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Fragments of a Faith Forgotten

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Author Topic: Fragments of a Faith Forgotten  (Read 4710 times)
Peggie Welles
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Posts: 203

« on: January 25, 2009, 01:07:40 am »

The danger to certain orthodox presumptions which a thorough study of the rest of Philo's works would threaten, is evidenced by the concluding paragraph of Conybeare's preface, where he writes:

"It is barely credible, and somewhat of a reproach to Oxford as a place of learning, that not a single line of Philo, nor any work bearing specially on him, is recommended to be read by students in our Honour School of Theology; and that, although this most

p. 64

spiritual of authors is by the admission, tacit or express, of a long line of Catholic teachers, from Eusebius and Ambrose in the fourth century down to Bull and Döllinger in modern times, the father not only of Christian exegesis, but also, to a great extent, of Christian dogmatics" (op. cit., p. x.).

It is thus established that the De Vita Contemplativa is a genuine Philonean tract. As to its date, we An Interesting Question of Date. are confronted with some difficulties; but the expert opinion of Conybeare assures us that "every reperusal of the works of Philo confirms my feeling that the D.U.C. is one of his earliest works" (op. cit., p. 276). Now as Philo was born about the year 30 B.C., the date of the treatise may be roughly ascribed to the first quarter of the first century. ("About the year 22 or 23"--op. cit., p. 290). The question naturally arises: At such a date, can the Therapeuts of Philo be identified with the earliest Christian Church of Alexandria? If the accepted dates of the origins are correct, the answer must be emphatically, No. If, on the contrary, the accepted dates are incorrect, then a vast problem is opened up, of the first importance for the origins of the Christian faith. Be this as it may, the contents of the D.V.C. are of immense importance and interest as affording us a glimpse into those mysterious communities in which Christians for so many centuries recognized their forerunners. The Therapeuts were not Christians; Philo knows absolutely nothing of Christianity in any possible sense in which the word is used to-day. Who, then, were they? The answer to this question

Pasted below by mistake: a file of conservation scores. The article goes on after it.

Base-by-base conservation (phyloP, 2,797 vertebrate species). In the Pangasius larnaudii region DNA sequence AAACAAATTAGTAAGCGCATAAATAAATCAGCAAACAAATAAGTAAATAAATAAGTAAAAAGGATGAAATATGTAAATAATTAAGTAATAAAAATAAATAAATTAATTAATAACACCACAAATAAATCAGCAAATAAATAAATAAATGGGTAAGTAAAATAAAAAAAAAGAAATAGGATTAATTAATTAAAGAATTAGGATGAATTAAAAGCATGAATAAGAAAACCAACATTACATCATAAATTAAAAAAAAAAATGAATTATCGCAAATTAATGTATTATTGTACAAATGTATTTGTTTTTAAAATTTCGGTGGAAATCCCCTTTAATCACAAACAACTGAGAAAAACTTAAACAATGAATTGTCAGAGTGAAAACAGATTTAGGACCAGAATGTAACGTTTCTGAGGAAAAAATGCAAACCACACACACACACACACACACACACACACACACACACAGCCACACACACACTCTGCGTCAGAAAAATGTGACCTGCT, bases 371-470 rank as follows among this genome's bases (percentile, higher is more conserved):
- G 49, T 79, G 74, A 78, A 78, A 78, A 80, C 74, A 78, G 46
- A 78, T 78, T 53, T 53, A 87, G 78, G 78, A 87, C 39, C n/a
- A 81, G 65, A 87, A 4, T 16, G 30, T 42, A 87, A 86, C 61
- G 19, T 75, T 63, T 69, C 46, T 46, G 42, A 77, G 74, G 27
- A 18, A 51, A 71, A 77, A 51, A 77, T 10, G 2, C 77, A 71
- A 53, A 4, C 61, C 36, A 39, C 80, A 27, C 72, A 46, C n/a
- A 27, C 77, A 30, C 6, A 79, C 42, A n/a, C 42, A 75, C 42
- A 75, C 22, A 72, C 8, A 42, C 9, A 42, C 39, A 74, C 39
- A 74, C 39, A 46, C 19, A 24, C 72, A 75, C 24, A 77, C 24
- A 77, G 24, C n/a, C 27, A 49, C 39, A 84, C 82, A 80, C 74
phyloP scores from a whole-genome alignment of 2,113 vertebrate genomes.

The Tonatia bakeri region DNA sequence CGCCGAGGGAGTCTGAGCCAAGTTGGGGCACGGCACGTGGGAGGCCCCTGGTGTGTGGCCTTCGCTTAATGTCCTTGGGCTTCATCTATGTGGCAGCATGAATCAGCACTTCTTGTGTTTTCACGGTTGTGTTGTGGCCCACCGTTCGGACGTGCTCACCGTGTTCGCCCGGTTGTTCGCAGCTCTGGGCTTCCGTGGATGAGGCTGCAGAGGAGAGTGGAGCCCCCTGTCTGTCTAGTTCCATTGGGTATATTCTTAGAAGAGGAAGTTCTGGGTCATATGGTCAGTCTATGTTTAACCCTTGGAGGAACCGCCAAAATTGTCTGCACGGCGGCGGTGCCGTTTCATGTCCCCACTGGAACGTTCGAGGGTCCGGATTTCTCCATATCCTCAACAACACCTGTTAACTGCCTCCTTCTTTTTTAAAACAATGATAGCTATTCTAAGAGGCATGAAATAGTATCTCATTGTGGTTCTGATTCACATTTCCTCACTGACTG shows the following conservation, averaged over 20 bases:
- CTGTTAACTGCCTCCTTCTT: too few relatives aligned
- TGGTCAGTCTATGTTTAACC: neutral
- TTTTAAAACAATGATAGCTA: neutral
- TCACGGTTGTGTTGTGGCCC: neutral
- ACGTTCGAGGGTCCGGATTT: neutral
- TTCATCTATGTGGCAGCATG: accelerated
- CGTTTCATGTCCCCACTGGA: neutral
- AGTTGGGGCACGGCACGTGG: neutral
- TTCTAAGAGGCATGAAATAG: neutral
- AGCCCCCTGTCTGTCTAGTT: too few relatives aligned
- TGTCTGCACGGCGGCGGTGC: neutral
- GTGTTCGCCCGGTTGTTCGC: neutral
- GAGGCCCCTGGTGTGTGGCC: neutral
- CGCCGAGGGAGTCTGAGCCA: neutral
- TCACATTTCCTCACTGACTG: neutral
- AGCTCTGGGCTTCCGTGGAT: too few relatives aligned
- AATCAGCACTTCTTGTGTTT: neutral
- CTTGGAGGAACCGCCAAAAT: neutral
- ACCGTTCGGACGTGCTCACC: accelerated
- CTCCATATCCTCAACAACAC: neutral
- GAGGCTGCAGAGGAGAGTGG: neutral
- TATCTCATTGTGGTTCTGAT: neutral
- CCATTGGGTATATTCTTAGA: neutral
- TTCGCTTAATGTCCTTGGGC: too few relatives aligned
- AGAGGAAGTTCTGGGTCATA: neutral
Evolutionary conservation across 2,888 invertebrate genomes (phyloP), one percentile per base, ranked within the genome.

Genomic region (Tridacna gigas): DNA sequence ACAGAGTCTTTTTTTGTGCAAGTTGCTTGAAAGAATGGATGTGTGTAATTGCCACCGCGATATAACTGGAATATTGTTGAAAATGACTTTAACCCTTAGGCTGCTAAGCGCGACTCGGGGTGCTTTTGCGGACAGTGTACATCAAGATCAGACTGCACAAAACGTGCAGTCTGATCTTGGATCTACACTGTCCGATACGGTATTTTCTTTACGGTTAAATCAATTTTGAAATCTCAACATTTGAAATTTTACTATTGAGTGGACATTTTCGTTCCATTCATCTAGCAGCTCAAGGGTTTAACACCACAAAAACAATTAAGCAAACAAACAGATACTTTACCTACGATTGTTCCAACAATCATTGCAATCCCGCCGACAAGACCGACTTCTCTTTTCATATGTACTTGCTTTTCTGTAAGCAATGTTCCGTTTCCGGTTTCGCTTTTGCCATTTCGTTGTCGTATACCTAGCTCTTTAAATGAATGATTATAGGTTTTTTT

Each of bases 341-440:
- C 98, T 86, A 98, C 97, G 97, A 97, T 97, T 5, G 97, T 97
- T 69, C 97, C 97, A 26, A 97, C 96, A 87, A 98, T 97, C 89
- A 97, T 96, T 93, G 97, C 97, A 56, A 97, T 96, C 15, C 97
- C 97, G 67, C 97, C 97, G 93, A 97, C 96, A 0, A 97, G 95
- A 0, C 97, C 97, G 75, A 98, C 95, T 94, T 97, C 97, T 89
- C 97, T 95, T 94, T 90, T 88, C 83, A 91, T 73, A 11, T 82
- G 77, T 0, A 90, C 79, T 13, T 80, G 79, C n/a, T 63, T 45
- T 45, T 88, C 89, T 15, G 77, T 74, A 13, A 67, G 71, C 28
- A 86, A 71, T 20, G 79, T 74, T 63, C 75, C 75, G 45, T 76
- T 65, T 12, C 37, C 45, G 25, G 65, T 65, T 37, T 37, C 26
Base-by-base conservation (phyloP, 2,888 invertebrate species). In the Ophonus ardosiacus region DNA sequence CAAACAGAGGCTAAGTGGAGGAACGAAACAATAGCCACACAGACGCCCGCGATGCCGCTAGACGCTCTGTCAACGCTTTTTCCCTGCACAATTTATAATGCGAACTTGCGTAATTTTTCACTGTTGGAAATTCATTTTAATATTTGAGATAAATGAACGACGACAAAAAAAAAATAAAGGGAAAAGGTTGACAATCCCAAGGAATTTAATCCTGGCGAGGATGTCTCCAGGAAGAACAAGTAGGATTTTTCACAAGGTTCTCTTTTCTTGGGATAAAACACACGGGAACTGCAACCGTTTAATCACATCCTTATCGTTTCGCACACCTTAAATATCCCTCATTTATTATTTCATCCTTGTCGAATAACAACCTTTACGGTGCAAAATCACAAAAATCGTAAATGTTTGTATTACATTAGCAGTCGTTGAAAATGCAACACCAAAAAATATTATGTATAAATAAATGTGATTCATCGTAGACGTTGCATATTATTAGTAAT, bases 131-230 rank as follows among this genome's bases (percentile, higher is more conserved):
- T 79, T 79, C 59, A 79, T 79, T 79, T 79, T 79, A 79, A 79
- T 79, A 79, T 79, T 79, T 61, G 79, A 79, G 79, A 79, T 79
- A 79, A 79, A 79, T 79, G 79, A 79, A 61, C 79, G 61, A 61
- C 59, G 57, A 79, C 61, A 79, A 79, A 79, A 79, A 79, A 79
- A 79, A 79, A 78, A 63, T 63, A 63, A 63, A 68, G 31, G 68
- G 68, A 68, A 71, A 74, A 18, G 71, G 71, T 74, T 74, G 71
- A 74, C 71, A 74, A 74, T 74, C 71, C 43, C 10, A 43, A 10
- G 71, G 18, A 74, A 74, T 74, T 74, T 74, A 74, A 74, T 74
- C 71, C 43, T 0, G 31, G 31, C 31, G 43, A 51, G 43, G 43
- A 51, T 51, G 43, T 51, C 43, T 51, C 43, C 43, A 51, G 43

p. 65

demands an entire reformulation of the accepted history of the origins.

The treatise bears in some MSS. the superscription, The Title and Context. "The Suppliants, or Concerning the Virtues, Book IV., or Concerning the Virtue of the Suppliants, Book IV." By "Suppliant" Philo tells us, he means "one who has fled to God and taken refuge with Him." (De Sac. Ab. et C., i. 186, 33). It is highly probable that our tract formed part of the fourth book of Philo's voluminous work De Legatione, fragments only of which have survived.

"Time and Christian editors have truncated the De Legatione in a threefold way. Firstly, a good part of the second book has been removed, perhaps because it ran counter to Christian tradition concerning Pontius Pilate. Secondly, the entire fourth book was removed, as forming a whole by itself; and the first part of it has been lost, all except the scrap on the Essenes which Eusebius has preserved to us in the Præparatio Evangelica; while the account of the Therapeutæ was put by itself and preserved as a separate book. . . Thirdly, the palinode which formed the fifth book has been lost" (op. cit., p. 284).

But to the tractate itself.

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